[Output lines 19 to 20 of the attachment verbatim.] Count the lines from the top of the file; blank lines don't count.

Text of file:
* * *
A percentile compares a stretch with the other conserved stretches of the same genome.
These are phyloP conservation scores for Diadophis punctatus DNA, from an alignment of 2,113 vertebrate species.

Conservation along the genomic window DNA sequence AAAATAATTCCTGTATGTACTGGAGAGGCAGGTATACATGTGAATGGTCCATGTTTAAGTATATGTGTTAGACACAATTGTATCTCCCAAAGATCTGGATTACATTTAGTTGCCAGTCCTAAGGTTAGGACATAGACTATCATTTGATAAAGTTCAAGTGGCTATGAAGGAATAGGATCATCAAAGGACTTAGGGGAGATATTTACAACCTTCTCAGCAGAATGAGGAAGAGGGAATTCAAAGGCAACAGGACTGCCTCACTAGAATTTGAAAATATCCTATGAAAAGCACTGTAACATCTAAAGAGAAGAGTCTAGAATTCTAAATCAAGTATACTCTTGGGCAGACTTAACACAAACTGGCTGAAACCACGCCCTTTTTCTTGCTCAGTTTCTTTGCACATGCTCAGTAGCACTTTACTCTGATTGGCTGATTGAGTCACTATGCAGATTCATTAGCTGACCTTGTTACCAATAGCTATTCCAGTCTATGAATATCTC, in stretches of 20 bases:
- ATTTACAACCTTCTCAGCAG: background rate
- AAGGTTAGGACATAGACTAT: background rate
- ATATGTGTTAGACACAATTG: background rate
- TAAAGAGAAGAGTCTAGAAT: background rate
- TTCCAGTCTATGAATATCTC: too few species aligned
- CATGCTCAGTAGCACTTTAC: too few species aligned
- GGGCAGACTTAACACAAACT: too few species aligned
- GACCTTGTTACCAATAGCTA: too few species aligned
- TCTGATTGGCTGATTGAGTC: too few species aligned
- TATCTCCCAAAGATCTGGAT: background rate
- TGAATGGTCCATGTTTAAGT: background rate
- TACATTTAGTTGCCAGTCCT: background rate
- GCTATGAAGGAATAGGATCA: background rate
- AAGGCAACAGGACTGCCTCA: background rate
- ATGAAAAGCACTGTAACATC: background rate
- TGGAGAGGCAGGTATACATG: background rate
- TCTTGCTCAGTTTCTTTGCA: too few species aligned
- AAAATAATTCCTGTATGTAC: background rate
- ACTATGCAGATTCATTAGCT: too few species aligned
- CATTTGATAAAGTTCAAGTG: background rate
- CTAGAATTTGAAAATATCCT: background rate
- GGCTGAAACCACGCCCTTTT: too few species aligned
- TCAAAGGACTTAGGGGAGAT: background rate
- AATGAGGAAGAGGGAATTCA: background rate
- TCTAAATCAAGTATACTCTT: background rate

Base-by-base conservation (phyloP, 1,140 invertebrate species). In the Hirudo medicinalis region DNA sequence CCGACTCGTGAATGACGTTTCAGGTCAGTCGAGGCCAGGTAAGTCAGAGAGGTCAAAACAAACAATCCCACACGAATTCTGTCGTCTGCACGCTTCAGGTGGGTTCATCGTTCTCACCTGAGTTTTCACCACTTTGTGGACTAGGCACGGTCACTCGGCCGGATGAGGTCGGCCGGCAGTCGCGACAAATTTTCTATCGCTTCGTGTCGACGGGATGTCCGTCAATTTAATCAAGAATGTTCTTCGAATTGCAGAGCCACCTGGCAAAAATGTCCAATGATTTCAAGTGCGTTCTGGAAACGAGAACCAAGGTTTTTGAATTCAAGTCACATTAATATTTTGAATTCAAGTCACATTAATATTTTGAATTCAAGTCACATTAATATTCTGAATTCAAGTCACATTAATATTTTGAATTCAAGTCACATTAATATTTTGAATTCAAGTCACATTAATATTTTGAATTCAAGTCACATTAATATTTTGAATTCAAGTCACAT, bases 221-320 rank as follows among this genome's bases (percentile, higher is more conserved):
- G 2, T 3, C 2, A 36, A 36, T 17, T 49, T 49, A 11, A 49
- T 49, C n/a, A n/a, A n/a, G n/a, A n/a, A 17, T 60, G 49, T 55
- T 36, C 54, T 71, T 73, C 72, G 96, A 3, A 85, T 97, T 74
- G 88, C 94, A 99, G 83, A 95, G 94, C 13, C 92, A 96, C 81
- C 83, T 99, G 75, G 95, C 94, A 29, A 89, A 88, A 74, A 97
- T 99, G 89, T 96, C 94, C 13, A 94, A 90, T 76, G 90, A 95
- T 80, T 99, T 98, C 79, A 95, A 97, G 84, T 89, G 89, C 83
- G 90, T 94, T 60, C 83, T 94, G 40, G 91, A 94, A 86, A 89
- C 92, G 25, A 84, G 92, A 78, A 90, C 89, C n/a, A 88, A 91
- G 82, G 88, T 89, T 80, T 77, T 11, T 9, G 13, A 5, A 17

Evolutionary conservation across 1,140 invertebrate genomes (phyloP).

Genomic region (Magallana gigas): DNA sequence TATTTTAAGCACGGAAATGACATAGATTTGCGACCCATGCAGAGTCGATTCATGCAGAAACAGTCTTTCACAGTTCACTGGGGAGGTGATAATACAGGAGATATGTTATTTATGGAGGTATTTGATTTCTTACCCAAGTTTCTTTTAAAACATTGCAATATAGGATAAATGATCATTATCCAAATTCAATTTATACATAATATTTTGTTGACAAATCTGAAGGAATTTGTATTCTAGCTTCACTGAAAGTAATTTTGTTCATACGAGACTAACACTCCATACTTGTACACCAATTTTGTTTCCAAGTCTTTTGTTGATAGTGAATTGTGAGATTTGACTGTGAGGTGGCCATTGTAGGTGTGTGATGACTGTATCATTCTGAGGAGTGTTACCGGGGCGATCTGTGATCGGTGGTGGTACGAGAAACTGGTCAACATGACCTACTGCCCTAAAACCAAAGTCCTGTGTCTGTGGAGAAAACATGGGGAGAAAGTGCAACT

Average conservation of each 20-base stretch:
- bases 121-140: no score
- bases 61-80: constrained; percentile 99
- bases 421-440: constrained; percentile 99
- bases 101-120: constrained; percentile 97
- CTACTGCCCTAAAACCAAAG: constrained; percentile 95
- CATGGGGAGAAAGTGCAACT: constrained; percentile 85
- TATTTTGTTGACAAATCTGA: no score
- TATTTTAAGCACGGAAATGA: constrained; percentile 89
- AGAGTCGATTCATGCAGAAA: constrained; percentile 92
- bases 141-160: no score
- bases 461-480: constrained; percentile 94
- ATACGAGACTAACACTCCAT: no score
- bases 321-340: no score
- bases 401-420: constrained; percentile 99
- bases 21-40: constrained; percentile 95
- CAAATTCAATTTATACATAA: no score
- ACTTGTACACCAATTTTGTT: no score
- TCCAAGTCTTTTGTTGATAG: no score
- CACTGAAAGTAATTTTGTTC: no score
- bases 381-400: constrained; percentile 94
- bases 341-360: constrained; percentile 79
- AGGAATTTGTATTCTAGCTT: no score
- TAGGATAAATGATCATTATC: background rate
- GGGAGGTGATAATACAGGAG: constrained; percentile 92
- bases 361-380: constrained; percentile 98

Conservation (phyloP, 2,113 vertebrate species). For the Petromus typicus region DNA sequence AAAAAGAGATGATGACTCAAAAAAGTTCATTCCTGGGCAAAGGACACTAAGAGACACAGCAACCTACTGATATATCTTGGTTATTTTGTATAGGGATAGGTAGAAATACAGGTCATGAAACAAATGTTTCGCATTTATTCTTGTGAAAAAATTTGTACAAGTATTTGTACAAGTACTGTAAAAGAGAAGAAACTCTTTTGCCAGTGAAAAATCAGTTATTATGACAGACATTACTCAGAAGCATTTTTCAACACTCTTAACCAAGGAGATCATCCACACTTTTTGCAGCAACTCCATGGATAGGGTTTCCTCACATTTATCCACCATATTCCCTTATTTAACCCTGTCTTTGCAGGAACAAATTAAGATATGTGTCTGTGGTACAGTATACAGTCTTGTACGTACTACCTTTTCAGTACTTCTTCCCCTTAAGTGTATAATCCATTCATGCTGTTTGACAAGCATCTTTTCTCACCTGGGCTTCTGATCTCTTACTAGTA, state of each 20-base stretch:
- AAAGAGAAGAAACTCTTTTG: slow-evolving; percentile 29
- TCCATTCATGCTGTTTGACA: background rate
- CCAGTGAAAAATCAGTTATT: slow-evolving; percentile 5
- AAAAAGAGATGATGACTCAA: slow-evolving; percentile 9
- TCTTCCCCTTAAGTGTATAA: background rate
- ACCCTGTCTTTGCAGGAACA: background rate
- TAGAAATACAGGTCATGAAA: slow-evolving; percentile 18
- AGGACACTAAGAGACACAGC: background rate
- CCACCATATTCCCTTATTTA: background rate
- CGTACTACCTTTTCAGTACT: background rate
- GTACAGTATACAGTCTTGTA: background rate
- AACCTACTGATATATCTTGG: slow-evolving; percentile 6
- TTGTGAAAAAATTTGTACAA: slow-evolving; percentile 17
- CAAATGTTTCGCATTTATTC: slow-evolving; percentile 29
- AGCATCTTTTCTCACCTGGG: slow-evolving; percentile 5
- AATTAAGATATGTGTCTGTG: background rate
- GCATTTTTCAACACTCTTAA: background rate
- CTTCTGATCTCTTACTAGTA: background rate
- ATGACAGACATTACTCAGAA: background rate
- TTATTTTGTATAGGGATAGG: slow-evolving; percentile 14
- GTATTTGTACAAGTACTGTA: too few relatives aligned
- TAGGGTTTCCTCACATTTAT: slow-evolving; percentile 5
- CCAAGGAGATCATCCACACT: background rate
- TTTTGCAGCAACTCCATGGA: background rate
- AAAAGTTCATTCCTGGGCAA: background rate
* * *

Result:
- TGGAGAGGCAGGTATACATG: background rate
- TCTTGCTCAGTTTCTTTGCA: too few species aligned